Blog post

Mark Hurd Resigns from HP

By Martin Reynolds | August 06, 2010 | 3 Comments

The facts behind Mark Hurd’s resignation are clearly of a personal nature and not a topic for discussion. The question is, how will HP address the challenge and opportunity that replacing Mark Hurd represents?

Mr. Hurd drove an amazing turnaround at HP, driving a focus on measurement and results that transformed the company into a cost control machine. However, Mr. Hurd’s approach branded HP as a low-cost supplier, suppressing the image of the company as an innovator (this is much better than being an unprofitable innovator). I don’t expect HP’s operational discipline to fade. Mr. Hurd achieved that result through his leadership team, and they will continue to execute his plan.

Given the operational foundation that Mr. Hurd built, HP has the opportunity to bring in a new leader who can take HP to the next stage. The company needs to be recognized by consumers as a cool brand, a company that makes products that you have to have. And there’s no immediate pressure to do this, so the board has time to make the right choice for the future of HP – and its future customers.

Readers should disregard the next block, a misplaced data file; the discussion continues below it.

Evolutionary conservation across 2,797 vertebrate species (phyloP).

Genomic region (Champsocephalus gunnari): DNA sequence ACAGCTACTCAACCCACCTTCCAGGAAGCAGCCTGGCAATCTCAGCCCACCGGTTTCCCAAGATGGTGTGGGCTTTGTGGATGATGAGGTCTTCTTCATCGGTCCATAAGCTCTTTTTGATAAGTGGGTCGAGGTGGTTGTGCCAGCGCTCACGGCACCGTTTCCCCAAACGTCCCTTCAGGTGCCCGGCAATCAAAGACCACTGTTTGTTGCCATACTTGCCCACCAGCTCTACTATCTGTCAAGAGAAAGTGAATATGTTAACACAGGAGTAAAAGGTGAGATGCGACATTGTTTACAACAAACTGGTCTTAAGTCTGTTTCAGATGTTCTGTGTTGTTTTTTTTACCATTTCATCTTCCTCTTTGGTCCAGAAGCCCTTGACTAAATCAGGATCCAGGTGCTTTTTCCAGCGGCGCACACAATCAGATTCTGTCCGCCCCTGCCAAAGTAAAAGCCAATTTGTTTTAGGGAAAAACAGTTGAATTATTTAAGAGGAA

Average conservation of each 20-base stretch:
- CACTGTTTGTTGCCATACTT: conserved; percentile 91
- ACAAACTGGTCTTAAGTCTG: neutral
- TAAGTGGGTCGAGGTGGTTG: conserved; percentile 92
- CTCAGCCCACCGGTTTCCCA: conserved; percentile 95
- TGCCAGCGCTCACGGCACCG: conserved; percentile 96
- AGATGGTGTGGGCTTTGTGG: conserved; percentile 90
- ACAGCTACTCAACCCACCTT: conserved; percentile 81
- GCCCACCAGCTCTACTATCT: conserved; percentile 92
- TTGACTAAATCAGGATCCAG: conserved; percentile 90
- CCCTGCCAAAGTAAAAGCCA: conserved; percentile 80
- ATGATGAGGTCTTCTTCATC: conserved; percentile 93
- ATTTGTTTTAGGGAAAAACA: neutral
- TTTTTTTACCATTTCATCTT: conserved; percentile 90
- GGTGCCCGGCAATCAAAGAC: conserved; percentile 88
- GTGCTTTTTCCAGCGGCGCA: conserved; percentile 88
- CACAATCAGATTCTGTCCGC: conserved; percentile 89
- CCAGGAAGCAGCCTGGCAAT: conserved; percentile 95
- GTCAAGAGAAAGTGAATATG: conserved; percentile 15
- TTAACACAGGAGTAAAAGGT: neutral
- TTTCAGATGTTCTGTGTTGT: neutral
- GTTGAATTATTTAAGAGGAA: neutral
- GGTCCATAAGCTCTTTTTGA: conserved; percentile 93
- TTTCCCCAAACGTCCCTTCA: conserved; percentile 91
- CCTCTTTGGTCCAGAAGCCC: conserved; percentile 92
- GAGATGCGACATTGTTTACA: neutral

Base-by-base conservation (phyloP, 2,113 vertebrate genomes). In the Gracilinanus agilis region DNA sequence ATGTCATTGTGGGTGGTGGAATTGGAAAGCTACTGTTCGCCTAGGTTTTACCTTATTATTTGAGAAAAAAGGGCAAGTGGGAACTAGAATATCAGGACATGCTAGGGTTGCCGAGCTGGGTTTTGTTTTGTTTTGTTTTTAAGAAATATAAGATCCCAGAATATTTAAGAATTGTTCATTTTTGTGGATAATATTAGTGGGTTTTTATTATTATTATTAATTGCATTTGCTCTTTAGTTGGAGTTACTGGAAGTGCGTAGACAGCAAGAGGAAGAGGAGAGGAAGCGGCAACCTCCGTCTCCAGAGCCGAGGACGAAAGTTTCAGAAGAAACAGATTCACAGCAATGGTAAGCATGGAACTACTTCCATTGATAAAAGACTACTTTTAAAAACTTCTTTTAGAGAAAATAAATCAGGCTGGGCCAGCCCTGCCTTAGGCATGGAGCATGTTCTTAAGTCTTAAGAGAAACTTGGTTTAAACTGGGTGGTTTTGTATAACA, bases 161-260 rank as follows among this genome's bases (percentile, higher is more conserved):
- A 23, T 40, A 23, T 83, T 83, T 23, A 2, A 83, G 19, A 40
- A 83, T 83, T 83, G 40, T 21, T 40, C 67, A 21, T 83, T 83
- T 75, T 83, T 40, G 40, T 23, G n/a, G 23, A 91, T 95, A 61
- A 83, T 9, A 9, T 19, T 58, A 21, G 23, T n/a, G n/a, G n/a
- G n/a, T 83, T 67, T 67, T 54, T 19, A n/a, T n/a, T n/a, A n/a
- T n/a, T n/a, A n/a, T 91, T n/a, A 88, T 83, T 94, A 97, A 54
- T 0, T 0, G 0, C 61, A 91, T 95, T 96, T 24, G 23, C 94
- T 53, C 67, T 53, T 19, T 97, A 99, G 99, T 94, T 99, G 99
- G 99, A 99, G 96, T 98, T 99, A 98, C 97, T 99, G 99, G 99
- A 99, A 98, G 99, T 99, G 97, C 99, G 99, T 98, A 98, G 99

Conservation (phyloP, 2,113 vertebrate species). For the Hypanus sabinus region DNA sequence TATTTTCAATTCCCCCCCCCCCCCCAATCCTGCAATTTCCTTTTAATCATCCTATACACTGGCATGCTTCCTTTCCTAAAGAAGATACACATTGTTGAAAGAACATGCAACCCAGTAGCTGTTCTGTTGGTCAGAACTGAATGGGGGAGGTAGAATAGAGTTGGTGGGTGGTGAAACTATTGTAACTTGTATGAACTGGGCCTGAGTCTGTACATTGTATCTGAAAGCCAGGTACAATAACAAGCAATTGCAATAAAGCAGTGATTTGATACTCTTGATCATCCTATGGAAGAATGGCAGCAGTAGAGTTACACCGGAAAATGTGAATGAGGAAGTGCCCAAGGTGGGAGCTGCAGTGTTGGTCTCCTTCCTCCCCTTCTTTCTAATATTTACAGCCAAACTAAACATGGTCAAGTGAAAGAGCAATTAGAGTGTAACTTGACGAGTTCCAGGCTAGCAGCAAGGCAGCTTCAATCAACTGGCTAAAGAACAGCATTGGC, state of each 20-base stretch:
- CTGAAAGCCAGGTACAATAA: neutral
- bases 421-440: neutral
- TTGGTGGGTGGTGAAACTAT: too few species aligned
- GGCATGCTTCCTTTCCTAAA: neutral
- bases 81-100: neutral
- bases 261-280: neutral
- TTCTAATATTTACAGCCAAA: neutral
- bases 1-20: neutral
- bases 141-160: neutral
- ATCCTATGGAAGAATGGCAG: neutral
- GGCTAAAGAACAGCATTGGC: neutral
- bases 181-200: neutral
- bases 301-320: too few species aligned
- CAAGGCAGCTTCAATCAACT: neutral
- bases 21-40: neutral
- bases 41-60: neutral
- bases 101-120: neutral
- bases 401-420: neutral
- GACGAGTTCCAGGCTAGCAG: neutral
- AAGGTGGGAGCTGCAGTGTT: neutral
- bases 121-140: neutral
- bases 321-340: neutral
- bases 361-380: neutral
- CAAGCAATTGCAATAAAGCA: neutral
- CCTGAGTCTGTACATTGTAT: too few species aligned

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  • Mike McGrath says:

    This is a business indiscretion at best. Company funds were used. It’s a public company. Nothing about this is “personal.”

    Granted, Gartner has a cozy relationship with HP, so let’s not rock the boat, eh?

  • Kimball Brown says:

    Mark Hurd made a bad mistake, but he resurrected HP. The company is now a force instead of an also-ran treading water. I think you have a good point about taking HP to the next level. They may have the right guy on board now that they have bought Palm. Jon Rubenstein is brilliant, and although he had too much that needed turning around at Palm, he has inertia going in the right direction at HP. At Apple and at Palm, he made compelling products. I think he can do it at HP!

  • Cheryl Mekarski says:

    He made some very stupid decisions. I am amazed at what some people will jeopardize their families and their careers for. It’s unfortunate for HP and for Mr. Hurd.